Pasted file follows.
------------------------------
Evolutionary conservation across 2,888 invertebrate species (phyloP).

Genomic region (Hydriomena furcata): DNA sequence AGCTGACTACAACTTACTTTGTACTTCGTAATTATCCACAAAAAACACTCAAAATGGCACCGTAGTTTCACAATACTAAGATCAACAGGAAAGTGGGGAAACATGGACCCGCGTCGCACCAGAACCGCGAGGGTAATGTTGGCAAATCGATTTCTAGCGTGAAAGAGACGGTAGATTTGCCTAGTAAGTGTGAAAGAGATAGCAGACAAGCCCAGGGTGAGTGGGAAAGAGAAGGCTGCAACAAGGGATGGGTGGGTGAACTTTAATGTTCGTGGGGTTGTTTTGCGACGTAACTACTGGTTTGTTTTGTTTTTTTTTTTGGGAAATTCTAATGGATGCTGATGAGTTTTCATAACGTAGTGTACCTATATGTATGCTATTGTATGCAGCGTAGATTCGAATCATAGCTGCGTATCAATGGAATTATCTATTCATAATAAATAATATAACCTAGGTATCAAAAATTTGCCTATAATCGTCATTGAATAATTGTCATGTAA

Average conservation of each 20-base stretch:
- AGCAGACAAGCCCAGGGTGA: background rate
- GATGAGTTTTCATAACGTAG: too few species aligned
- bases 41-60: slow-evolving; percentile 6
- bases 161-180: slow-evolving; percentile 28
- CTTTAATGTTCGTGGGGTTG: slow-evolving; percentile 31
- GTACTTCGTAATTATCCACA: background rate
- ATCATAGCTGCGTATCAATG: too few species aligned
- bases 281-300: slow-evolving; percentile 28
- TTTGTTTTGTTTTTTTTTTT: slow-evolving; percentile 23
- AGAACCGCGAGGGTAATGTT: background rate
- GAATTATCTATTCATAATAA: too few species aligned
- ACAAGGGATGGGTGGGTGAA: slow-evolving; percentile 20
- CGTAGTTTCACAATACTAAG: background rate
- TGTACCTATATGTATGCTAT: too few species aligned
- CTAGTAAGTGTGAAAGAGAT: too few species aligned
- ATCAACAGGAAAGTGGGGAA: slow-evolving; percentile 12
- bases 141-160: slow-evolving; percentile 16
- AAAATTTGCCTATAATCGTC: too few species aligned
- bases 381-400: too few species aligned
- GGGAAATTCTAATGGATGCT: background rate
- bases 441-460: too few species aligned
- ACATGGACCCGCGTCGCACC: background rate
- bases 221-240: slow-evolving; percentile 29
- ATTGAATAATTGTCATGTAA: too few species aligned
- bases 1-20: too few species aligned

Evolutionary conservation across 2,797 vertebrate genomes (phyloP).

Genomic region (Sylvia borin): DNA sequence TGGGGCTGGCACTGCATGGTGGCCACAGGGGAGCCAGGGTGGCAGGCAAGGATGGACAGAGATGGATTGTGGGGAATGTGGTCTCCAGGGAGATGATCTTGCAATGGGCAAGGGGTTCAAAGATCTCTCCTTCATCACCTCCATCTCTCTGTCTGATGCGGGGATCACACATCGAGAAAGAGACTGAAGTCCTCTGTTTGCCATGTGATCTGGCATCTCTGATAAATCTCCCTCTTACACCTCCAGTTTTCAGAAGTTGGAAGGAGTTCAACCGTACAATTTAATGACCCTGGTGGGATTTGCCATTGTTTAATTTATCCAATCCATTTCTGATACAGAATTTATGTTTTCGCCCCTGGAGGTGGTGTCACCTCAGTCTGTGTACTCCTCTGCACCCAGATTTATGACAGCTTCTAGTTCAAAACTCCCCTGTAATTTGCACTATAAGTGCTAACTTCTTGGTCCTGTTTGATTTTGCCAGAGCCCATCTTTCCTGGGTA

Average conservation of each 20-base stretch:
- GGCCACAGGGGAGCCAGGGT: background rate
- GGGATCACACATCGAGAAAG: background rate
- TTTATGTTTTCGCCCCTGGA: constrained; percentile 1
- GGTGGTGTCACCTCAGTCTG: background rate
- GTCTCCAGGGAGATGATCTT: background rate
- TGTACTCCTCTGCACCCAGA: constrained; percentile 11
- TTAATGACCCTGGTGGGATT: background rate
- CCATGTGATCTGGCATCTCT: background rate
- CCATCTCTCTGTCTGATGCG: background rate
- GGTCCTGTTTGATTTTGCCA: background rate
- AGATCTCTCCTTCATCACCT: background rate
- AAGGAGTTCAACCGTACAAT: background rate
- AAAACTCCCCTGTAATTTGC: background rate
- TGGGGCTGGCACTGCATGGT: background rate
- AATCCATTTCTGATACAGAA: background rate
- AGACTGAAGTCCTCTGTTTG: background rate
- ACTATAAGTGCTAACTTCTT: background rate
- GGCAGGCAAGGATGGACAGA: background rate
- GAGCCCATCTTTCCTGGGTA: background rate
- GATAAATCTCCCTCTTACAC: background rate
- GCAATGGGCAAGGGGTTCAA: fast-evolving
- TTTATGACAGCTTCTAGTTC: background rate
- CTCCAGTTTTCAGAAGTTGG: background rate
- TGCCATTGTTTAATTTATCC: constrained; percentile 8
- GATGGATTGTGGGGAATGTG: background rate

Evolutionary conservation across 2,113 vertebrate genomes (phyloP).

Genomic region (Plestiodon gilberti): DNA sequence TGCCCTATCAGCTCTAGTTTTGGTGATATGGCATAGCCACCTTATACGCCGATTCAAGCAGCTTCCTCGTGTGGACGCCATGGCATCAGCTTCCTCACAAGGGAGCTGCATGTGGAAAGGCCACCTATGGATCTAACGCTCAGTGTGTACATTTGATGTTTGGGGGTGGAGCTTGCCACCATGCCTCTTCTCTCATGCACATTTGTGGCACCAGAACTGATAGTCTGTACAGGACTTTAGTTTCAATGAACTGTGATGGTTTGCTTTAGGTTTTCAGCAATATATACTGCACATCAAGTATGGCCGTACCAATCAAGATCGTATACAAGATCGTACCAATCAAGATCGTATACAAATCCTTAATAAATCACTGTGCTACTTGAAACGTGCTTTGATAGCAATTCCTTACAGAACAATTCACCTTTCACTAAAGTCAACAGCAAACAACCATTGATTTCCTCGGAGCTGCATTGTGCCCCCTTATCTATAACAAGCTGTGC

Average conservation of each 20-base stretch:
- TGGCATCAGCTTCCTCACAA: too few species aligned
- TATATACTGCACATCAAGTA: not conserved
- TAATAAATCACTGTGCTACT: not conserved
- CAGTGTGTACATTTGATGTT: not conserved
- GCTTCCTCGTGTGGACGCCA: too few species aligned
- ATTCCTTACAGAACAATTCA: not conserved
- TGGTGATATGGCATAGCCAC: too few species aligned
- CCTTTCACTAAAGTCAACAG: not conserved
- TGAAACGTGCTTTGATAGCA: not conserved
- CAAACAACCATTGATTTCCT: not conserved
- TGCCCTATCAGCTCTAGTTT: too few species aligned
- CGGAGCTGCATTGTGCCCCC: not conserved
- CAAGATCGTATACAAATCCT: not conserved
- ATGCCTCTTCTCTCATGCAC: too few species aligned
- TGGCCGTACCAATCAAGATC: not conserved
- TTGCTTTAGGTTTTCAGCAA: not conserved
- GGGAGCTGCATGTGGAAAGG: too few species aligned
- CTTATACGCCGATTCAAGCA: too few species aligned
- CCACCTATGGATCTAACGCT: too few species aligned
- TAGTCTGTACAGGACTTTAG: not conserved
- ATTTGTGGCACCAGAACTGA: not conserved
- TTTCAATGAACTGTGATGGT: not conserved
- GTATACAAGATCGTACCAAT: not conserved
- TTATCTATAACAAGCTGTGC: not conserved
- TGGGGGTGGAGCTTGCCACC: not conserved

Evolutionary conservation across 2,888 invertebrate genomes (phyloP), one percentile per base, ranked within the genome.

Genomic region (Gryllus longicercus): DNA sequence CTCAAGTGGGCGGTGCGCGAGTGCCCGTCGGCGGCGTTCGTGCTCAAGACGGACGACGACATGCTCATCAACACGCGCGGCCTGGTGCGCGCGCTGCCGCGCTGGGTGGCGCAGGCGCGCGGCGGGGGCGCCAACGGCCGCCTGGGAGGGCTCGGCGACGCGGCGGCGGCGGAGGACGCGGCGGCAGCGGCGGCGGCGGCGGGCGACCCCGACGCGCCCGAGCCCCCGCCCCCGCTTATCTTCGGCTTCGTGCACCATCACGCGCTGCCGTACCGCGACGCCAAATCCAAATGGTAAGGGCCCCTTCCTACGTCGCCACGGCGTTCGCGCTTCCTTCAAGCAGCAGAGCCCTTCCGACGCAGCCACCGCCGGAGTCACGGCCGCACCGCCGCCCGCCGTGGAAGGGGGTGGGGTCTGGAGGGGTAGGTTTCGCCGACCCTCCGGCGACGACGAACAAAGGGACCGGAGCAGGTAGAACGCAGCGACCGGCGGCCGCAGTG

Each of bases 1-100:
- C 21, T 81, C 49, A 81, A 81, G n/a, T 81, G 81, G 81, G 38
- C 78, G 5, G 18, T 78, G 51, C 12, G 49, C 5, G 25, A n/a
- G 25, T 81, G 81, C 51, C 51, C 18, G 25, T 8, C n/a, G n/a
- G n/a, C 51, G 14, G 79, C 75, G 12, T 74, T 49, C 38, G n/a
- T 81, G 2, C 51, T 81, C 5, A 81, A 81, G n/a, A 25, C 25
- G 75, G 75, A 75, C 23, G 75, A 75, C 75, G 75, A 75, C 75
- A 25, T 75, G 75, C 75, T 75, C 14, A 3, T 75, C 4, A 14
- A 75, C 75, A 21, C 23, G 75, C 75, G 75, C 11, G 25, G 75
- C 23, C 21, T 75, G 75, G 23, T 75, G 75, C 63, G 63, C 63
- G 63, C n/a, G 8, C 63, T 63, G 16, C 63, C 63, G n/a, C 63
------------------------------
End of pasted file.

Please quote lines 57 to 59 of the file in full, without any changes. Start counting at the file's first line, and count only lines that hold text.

Evolutionary conservation across 2,113 vertebrate genomes (phyloP).

Genomic region (Plestiodon gilberti): DNA sequence TGCCCTATCAGCTCTAGTTTTGGTGATATGGCATAGCCACCTTATACGCCGATTCAAGCAGCTTCCTCGTGTGGACGCCATGGCATCAGCTTCCTCACAAGGGAGCTGCATGTGGAAAGGCCACCTATGGATCTAACGCTCAGTGTGTACATTTGATGTTTGGGGGTGGAGCTTGCCACCATGCCTCTTCTCTCATGCACATTTGTGGCACCAGAACTGATAGTCTGTACAGGACTTTAGTTTCAATGAACTGTGATGGTTTGCTTTAGGTTTTCAGCAATATATACTGCACATCAAGTATGGCCGTACCAATCAAGATCGTATACAAGATCGTACCAATCAAGATCGTATACAAATCCTTAATAAATCACTGTGCTACTTGAAACGTGCTTTGATAGCAATTCCTTACAGAACAATTCACCTTTCACTAAAGTCAACAGCAAACAACCATTGATTTCCTCGGAGCTGCATTGTGCCCCCTTATCTATAACAAGCTGTGC

Average conservation of each 20-base stretch: